Making your identity up from the inside out is much, much harder and actually involves some serious internal soul searching, but in the long run it is more robust than having an identity imposed from the outside in.

 

Grieving is normal

Children who move from country to country have many goodbyes to say, not only to their friends, but also to their bedrooms, their school projects, their ‘special places’ in the gardens or in the woods. Grief becomes an intrinsic part of their life experience. As parents, we see their pain and consequently may experience guilt for what we are ‘putting them through’, despite the move being ‘for all the right reasons.’ Our own grief is usually already disavowed. International nomads need to be allowed to express their feelings of grief and anger, be they big or small. As parents we need to sit on our guilt, our need to ‘make it all ‘OK’, to ‘talk up’ the experience; and instead allow our youngsters to say how hard it is for them, how much they hate their new school, friends, etc. Once expressed, feelings go away much more quickly than when they have to be hidden. Children are resilient, and what they hate today, they may love tomorrow; not because we tell them to, but because we allowed them to articulate their response.

Remember, listening to their concerns is not the same as having to act on what they say. When my son was three he came up with the wildest schemes to explore planet Mars. I listened to him, attentively; despite knowing that what he wanted was impossible. It taught him that what he said was important and it taught me to sit with the helplessness that is so much part of being a parent.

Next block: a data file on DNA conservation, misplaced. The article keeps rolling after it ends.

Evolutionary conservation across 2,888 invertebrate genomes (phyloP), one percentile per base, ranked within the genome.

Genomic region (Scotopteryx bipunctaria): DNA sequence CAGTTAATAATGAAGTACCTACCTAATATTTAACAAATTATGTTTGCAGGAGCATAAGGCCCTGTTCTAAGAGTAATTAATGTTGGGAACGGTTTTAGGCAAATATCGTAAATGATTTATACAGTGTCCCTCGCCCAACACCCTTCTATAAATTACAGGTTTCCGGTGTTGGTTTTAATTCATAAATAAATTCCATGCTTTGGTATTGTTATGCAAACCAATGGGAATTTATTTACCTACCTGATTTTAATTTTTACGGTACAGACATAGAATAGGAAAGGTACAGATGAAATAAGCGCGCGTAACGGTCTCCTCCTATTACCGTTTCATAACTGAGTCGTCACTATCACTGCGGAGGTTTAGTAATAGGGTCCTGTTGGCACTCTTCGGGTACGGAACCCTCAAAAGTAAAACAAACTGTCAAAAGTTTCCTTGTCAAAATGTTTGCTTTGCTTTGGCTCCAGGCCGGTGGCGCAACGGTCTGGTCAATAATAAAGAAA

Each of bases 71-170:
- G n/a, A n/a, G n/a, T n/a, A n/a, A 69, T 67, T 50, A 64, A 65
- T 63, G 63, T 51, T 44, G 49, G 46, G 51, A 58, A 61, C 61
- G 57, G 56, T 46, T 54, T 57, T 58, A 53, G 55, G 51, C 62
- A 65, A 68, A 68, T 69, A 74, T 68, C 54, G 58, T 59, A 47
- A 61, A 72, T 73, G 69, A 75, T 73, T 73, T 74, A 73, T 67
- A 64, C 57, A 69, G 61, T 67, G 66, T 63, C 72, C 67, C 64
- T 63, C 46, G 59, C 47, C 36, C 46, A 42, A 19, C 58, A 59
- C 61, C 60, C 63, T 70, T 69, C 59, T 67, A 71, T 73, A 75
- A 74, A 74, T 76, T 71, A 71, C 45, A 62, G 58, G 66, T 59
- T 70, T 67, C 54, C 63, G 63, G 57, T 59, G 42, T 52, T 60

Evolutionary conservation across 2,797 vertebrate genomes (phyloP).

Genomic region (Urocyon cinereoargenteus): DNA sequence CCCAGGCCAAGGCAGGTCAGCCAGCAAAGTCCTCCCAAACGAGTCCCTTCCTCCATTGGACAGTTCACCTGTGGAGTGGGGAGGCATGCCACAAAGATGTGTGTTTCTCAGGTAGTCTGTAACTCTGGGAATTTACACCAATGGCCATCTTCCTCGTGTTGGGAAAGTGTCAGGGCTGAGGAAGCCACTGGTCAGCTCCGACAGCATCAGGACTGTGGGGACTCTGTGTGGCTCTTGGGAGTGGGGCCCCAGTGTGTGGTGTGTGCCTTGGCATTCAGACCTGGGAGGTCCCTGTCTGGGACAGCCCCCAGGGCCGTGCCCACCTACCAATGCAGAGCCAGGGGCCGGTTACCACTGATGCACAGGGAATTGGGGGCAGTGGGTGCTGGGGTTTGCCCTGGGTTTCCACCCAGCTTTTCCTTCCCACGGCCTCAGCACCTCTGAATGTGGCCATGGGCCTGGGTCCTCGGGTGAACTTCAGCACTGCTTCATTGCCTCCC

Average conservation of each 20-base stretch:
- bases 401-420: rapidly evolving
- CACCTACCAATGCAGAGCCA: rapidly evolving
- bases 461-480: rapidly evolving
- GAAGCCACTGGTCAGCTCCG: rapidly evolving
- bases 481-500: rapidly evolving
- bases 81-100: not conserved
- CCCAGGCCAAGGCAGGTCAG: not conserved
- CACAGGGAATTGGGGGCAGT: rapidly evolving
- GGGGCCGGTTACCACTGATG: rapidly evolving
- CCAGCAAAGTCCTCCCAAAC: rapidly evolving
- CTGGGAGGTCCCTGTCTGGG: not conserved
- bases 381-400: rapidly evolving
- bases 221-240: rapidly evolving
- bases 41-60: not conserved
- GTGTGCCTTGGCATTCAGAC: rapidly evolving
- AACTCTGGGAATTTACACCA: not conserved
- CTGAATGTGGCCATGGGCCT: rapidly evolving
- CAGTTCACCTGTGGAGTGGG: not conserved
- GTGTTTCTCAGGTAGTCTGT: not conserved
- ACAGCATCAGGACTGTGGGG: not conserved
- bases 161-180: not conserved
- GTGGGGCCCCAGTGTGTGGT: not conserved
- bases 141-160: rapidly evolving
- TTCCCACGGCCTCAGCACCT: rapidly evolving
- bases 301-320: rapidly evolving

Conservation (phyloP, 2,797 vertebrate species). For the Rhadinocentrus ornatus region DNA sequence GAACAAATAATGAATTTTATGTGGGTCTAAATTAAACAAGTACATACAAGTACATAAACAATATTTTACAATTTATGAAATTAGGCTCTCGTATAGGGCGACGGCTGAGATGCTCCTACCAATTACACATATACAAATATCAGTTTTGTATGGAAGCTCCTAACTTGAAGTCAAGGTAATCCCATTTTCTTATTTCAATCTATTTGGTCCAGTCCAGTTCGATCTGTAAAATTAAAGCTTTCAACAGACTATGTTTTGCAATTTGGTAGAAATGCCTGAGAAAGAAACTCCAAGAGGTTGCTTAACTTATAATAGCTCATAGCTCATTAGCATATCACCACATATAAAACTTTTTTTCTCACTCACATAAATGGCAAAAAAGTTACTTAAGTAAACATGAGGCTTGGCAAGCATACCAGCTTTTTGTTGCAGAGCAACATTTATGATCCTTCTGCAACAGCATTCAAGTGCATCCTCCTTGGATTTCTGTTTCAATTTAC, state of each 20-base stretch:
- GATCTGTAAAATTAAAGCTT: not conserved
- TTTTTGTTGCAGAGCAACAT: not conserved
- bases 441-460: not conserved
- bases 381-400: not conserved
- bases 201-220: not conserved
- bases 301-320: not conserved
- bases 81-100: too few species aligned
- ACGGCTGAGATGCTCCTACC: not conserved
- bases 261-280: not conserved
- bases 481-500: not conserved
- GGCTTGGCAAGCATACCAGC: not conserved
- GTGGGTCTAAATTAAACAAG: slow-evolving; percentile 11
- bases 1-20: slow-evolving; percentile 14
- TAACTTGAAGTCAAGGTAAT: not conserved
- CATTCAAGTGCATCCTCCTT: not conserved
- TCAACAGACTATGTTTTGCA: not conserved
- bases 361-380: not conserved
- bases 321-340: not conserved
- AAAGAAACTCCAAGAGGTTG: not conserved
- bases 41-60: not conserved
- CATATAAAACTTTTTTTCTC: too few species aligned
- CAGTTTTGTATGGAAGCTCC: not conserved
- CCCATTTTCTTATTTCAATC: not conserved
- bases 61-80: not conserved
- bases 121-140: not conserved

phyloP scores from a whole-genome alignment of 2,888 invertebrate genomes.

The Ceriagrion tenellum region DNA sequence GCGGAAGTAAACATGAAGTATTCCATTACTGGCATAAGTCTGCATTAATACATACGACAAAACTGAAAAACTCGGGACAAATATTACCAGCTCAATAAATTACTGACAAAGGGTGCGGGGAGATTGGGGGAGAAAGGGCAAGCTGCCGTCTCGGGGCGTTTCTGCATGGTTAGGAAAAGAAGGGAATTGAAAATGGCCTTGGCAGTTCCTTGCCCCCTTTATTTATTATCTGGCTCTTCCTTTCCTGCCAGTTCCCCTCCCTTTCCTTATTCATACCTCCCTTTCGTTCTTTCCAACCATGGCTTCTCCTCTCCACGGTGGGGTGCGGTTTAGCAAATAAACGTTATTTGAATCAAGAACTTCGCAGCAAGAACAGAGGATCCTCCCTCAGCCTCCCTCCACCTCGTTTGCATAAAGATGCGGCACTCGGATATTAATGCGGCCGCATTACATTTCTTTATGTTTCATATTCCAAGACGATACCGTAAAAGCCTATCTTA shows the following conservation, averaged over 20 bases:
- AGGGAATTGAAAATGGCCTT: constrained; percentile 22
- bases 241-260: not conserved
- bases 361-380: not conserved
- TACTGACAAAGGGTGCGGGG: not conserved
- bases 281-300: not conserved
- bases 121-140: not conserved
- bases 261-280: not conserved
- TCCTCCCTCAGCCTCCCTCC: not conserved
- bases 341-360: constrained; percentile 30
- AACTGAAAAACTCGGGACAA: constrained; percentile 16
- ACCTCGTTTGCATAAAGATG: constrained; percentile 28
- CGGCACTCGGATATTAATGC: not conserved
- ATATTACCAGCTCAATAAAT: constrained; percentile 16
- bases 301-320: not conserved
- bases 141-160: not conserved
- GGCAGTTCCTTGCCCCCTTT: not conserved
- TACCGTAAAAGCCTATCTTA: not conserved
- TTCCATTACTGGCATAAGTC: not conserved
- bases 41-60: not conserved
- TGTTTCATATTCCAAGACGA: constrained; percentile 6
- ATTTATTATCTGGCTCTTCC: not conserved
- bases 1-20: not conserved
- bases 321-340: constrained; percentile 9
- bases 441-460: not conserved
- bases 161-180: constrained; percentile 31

In summary

Make time to listen to your children; be there more for them, rather than less; be aware of any subtle underlying need to promote, (or rubbish) certain cultures, and allow them to express their feelings of grief. Help them to build an identity from the inside out. That way they will gain the most from their experience.

In part 2 we look at how international kids interact with local children, how to choose the right school, and what kind of health care to expect from Sweden.

For more information about TCK’s please go to TCKid.com, or visit Robin Pascoe’s website at expatexpert.com

Copyright 2014: Lysanne Sizoo

 

Lysanne Sizoo

Lysanne teaches the ‘Global identities’ workshop both in Stockholm and on her houseboat close to Amsterdam.

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DISCLAIMER
These articles are a composite of my personal, my colleagues’ and
clients’ experiences in order to protect recognition. All therapeutic
meetings are Turning Point are confidential, and specific content would
never be shared in a public forum.

 

Featured Image: Lena Granefelt/imagebank.sweden.se

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2 COMMENTS

  1. What a really interesting article.

    My son is only 6 months old at the moment but I want him to feel that he has English roots in him despite his current Swedish upbringing and close access to Swedish relatives and his mum obviously.

    I had only previously put thought into the language side of things, but now you have me thinking.

    Look forward to part 2

  2. i feel the same way from having moved often in my childhood.. even though it was always within the US. Now our young children have already moved internationally 3x.. but we;’re trying to stay put for a few years – or as long as possible – to give some sense of stability and coherence of education. but i still hear my mother saying, “you just have to bloom where you’re planted.” i try to give this sense to my kids.